Creeping, Climbing, Crawling Elegance

As someone who has written software, I became aware of the term creeping elegance early on. It is the natural tendency to add features and to keep tweaking at the user interface making the application "just a little bit better".

If you succumb to the siren call, you can end up spending a lot of time creating (and fixing) features that no one really wants, while avoiding spending time innovating. It is my humble opinion that Apple has swerved into the world of creeping elegance with its latest v7.0 and v7.1 releases of its iOS.

Apple released the new v7.0 in September 2013. I resisted upgrading my iPhone and iPad for a while, adhering to the "if it ain't broke, don't fix it" maxim, as well as the "don't upgrade until the .1 version is out" theory. When I finally upgraded sometime in November, I was underwhelmed by what I saw.

It appeared to me that Apple changed the user interface (UI) just because it could. After all, how can you be edgy if you have no edges? They changed the fonts, made the screen appear softer, added the swipe up and swipe down options from the lock screen (not a bad idea), changed how you search from the home page (pulling the screen down from the middle, rather than going to home and then back a page), parallax wallpaper and all sorts of goodies.

In 7.1, they decided to change the control surface some, by making the buttons smaller and narrower. They changed the phone dialer and made caller ID pictures look like they are in a porthole instead of full screen.

In the process, some goofy things happen. Now, when you want to hang up after a call where Bluetooth is involved, you have to hide controls before hanging up (sometimes). Hanging up is a little red circle instead of a racetrack-shaped orb. (I know you aren't supposed to be fiddling with your phone in your car, but if you were to hypothetically do so, shouldn't things be easier and quicker, so you don't have to theoretically take your eyes off of the road to hang up the phone?)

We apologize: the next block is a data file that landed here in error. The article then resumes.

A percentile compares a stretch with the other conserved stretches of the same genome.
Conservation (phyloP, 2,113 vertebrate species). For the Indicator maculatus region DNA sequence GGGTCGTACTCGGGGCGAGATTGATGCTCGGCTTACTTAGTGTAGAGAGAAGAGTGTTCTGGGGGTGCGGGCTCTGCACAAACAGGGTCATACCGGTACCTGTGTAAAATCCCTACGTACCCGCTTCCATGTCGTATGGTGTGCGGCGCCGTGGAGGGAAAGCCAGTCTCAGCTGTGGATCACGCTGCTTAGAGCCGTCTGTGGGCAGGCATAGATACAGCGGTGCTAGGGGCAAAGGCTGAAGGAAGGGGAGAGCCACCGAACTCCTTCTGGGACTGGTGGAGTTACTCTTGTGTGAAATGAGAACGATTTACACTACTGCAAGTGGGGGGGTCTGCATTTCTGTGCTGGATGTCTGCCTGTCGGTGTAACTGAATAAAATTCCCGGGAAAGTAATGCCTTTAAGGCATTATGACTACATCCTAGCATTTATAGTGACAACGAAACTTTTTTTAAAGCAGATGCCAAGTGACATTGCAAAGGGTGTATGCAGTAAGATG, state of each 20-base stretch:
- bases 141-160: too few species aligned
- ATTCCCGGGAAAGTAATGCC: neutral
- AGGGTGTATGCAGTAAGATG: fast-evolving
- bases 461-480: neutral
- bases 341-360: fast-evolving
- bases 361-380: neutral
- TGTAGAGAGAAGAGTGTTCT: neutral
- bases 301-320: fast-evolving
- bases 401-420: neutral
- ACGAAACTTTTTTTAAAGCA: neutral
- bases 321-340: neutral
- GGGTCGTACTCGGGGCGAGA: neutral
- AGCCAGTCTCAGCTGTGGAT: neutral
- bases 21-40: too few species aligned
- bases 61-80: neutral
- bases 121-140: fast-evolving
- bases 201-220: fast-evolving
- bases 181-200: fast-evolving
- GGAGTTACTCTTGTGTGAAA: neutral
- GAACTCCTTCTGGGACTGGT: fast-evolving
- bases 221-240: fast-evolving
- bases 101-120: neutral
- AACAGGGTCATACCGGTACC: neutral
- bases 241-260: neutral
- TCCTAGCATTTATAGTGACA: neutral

I listen to a lot of audio, both books and music. With 6.x, you could plug in your headphones, tap the play button on the cord and it would resume whatever you were playing, right where you left off. Not so with 7.x. Even tapping play on the new lock screen Control Screen doesn't start the audio, even though it tells you what app is active (such as Audible, Rhapsody or iTunes). You have to unlock the phone, open the app and hit play.

Don't get me wrong, there have been a LOT of welcomed new features that are cool, many of which I never knew existed until I read this list, but I think that the iPhone/iPad UI has progressed to the "old shoe" category. It is OK to add features and functions, but after just seven years of iOS, we have all gotten used to where things are and how it operates. It has become as comfortable as an old shoe. I mean, how would Apple CEO Tim Cook react, if he hopped in his BMW roadster one morning and someone had moved the start button, the window controls, rearranged his dashboard, and adjusted his seat and mirrors? Sure, he could get used to it, but why screw around with things that are working just fine?

Because they can?


Popular posts from this blog

How To Change a Commercial Door Lock in 9 Easy Steps

Replacing the headlamp in your 2009 Toyota Highlander Hybrid

Small Town America - Dying A Second Time